Culinary-based tours more popular each year
It’s 11 a.m. and I’m rushing into the Rodd Grand Yarmouth, just in time to join the Yarmouth Foodie Tour where I’m greeted by our exuberant tour guide, Carole Bojarski. After a round of introductions, our motley crew moseys into Gale’s Eatery Restaurant in the hotel. I have high expectations of this tour, but run out of superlatives before our sixth stop.
For starters, at all locations the portions are generous and you don’t have to deal with measly morsels on toothpicks. Aside from ample servings, the selections showcase the region’s cultural and culinary diversity.
For example, starting off at the hotel, Acadian fare is featured, including seafood chowder, traditional bread pudding, and rappie pie—which is not really a “pie,” (nor is it pretty), but it’s one of Southwest Nova Scotia’s most popular comfort foods.
Along the way you can expect to have a plethora of tastes from Cuban and Middle Eastern foods, to French crêpes, some “wow” fish & chips, lobster bisque, locally made brews, and hand-made, hand-dipped dark chocolate oatcakes.
En route, Carole serves fascinating tidbits of information. For example: there are several brass plaques depicting various ships that sailed from Yarmouth that are imbedded in the sidewalk in front of TD Canada Trust on Main Street. (Though I’ve lived in Yarmouth most of my life, I’ve never noticed them.) If there’s time, she’ll include the Yarmouth Farmer’s Market, located on Hawthorne Street, where Maud Lewis—Canada’s most celebrated folk artist—once lived.
While in Halifax, check out “Local Tasting Tours.” There are several; my favourite is the “Open Kitchen Food Tour” where you really get a bird’s eye view into the heart of food establishments.
I fondly remember visiting the Agricola Street Brasserie where we sat overlooking the kitchen while chef/owner Ludovic Eveno prepared a mouth-watering bean dish with pulled pork.
At some point I happened to mention that earlier on the tour we saw a pig’s head at a butcher, and how I recalled my mother buying a pig’s head each fall to make head cheese. Chef’s eyes lit up and before I knew it, he presented me with a plate that had two slices of head cheese accompanied by some gorgeous grainy mustard—all made on site.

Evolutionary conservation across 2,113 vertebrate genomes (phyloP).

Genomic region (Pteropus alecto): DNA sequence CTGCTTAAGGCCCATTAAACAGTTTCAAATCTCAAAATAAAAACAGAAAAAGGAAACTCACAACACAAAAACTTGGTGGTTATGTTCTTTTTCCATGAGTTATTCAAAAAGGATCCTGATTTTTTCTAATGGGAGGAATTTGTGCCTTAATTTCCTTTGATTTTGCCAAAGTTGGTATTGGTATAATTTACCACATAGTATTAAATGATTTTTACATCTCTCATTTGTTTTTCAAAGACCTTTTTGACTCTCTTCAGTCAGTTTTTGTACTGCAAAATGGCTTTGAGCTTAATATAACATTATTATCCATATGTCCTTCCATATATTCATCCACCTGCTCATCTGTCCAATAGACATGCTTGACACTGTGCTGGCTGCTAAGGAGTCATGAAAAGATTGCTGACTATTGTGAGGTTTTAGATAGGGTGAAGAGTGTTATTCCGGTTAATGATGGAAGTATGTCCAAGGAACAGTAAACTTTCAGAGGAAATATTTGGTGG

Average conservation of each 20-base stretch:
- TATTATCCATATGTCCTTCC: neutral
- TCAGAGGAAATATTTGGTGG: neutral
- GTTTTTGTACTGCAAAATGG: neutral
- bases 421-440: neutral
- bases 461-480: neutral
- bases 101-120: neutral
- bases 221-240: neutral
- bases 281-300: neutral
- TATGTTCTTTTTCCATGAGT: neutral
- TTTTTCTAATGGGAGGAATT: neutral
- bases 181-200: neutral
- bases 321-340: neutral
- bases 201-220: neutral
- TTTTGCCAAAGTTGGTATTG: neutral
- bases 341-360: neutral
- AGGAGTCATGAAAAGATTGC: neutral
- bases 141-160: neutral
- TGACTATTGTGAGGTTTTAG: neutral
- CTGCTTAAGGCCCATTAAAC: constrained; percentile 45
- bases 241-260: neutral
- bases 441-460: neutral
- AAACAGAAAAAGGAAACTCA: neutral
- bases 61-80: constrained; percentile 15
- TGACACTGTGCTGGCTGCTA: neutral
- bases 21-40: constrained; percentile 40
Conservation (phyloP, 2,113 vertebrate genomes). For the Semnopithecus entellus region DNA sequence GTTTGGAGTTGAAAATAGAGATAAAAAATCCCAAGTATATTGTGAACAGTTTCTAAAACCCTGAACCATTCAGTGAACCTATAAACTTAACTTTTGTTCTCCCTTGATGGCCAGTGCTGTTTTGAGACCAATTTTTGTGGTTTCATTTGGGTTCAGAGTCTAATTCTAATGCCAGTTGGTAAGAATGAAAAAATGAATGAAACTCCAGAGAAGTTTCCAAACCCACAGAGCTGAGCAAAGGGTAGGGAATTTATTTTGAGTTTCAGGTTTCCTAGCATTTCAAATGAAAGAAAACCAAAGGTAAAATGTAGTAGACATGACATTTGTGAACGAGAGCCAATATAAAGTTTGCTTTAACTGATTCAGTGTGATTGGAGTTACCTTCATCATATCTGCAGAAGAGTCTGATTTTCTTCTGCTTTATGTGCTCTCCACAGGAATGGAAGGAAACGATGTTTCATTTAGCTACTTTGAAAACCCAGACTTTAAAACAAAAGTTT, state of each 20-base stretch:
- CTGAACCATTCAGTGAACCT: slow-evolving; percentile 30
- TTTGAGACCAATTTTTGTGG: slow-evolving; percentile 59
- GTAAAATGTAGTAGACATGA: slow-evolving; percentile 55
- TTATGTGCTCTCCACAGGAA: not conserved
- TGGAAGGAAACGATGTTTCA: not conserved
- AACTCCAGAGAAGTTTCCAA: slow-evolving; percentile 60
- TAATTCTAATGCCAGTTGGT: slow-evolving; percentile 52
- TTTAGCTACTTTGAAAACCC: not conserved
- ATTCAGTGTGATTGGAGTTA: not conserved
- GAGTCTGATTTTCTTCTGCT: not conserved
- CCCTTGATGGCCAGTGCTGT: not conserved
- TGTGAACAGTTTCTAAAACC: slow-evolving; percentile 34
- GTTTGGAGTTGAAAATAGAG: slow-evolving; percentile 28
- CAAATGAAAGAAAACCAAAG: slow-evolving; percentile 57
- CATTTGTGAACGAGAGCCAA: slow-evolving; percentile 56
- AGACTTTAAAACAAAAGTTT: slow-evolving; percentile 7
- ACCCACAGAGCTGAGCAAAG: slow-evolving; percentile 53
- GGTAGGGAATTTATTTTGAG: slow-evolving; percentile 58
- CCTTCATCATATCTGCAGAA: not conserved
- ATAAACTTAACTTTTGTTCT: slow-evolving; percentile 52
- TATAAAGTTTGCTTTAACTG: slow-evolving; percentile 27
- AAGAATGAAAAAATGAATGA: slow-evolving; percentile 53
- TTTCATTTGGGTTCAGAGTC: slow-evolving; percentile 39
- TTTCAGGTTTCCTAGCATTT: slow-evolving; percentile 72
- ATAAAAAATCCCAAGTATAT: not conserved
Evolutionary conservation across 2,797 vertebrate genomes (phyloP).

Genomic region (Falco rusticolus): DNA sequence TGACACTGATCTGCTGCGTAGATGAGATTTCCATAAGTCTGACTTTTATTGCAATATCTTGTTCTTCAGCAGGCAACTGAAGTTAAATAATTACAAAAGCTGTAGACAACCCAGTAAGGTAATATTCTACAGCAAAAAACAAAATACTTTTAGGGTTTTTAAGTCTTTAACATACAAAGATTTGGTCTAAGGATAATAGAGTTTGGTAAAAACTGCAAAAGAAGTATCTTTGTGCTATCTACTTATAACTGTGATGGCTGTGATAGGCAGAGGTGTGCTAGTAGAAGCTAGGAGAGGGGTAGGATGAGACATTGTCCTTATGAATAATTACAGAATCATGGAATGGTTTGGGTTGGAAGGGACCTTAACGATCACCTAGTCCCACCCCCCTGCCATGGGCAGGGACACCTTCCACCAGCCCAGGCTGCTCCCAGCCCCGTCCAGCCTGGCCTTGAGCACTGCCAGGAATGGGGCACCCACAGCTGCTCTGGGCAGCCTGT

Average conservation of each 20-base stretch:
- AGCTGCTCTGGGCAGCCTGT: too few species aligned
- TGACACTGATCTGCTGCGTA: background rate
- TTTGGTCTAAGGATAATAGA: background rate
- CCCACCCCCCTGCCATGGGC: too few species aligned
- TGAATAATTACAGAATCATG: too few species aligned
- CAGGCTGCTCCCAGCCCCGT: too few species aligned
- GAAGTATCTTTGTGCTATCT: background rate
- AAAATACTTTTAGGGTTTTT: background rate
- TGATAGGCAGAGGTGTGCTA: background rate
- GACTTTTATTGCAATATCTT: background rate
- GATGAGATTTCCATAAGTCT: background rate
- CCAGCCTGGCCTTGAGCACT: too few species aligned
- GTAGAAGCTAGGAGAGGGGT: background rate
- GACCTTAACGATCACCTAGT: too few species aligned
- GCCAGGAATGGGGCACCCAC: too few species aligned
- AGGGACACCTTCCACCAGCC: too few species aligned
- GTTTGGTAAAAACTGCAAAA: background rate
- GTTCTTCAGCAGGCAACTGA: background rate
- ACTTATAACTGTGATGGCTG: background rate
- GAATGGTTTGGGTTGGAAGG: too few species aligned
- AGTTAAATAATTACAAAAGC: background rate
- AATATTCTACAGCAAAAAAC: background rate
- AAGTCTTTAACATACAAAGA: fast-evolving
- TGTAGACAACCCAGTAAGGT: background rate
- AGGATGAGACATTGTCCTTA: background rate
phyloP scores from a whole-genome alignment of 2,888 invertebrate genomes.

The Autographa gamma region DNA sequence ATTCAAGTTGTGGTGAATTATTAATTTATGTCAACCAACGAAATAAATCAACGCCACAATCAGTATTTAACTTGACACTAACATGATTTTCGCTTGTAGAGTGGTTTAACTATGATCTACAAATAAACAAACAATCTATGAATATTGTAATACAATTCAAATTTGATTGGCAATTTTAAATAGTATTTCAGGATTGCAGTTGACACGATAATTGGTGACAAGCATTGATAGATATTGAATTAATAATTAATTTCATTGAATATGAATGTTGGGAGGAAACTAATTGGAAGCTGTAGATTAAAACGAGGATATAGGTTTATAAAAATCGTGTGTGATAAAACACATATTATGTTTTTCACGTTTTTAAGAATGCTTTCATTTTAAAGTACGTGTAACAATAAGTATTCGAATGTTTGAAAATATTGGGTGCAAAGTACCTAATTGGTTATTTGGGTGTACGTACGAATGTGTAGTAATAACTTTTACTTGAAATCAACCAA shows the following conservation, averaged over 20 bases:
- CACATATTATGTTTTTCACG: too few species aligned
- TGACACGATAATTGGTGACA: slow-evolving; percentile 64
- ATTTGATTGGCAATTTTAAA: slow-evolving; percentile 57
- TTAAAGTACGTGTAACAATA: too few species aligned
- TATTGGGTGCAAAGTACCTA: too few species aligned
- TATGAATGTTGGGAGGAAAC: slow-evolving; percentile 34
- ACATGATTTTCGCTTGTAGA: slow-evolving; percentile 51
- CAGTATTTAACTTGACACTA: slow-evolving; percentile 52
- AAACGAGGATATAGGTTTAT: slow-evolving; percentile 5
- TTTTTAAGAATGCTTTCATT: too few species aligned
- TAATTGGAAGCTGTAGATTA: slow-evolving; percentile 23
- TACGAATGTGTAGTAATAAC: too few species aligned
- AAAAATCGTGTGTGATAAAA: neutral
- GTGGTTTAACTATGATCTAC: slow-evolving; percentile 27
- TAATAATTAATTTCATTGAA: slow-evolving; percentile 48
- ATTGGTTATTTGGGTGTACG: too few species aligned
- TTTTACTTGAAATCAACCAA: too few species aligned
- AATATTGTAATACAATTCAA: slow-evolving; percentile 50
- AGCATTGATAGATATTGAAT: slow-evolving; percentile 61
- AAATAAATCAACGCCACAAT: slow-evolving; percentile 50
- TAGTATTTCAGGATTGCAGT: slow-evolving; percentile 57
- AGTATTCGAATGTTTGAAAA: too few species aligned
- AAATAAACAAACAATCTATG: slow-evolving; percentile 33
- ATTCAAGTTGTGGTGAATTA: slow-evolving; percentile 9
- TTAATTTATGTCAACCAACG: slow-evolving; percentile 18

Moving up to Cape Breton Island, there are several quirky foodie things that will pique your interest, such as the Point of View Beggar’s Banquet in Louisbourg where you dress up in period clothing and feast away while 18th century-style musicians perform and tell tales. louisbourgpointofview.com/dining)
Should you be staying at the Chanterelle Inn & Cottages in Baddeck when chanterelles are in season, for a small fee, innkeeper and chef Earlene Busch will take you foraging for these tasty treasures. If you’re lucky, she may serve a New York style cheesecake for dessert with Chanterelle Cheesecake Topping. No kidding!
Paddlers go gaga over a full moon adventure, which includes paddling to Kidston Island at sunset followed by dining in a private gazebo where you are wined and dined by celebrated chef, Brian Picard of the Bite House. The only thing that could top this off is to have live musicians playing some lively Cape Breton music. Wait! They’re also part of the experience: we’re talking Cape Breton here. (novascotia.com/packages/experiences/lighthouse-bites-full-moon-adventure/203634)
And what better way to learn how cook (and eat) lobsters than taking part in a hands-on lobster boil at Cape Breton Highland National Park! Bonus: you’ll also have a chance to learn some local tunes, stories and pick up some recipes.
Throughout the province some hotels and resorts have geared up for foodie experiences, like White Point Beach Resort. They’ve teamed up with Greg Sutcliffe from Chestnut Hill Farms, who’s set up two beehives inside the resort’s vegetable garden.
Greg gives weekly demos showing the inside of the hives, explaining what the bees are doing. Some guests have suited up to get up close and personal with the bees.
On-site horticulturalist Wendy Coolen appreciates having the bees around as it helps pollinate what she grows for the resort. She manages outdoor raised beds, an herb garden and a greenhouse. Wendy also loves “garden talk” and frequently gives tours and demos. She’s also known to share seeds and plants with guests.
These, dear reader, are just the tip of the iceberg when it comes to foodie experiences in Nova Scotia. By the way—remember how we started off this story with the Yarmouth Foodie Tour? There’s a brand new experience hot off the press titled “Eat, Drink—Look Up!” It combines Carole’s tour, a sumptuous dinner featuring the region’s famous creamed hot lobster sandwich at the Hatfield House in Tusket, and a stargazing experience with Tim Doucette at his Deep Sky Observatory in Quinan.
Bonus: While at the Hatfield House, you’ll learn about the origin of the hot lobster sandwich, which is unique to the area. But in case you can’t wait to be there in person, Laura Muise has graciously provided the recipe below. It just doesn’t get better than this.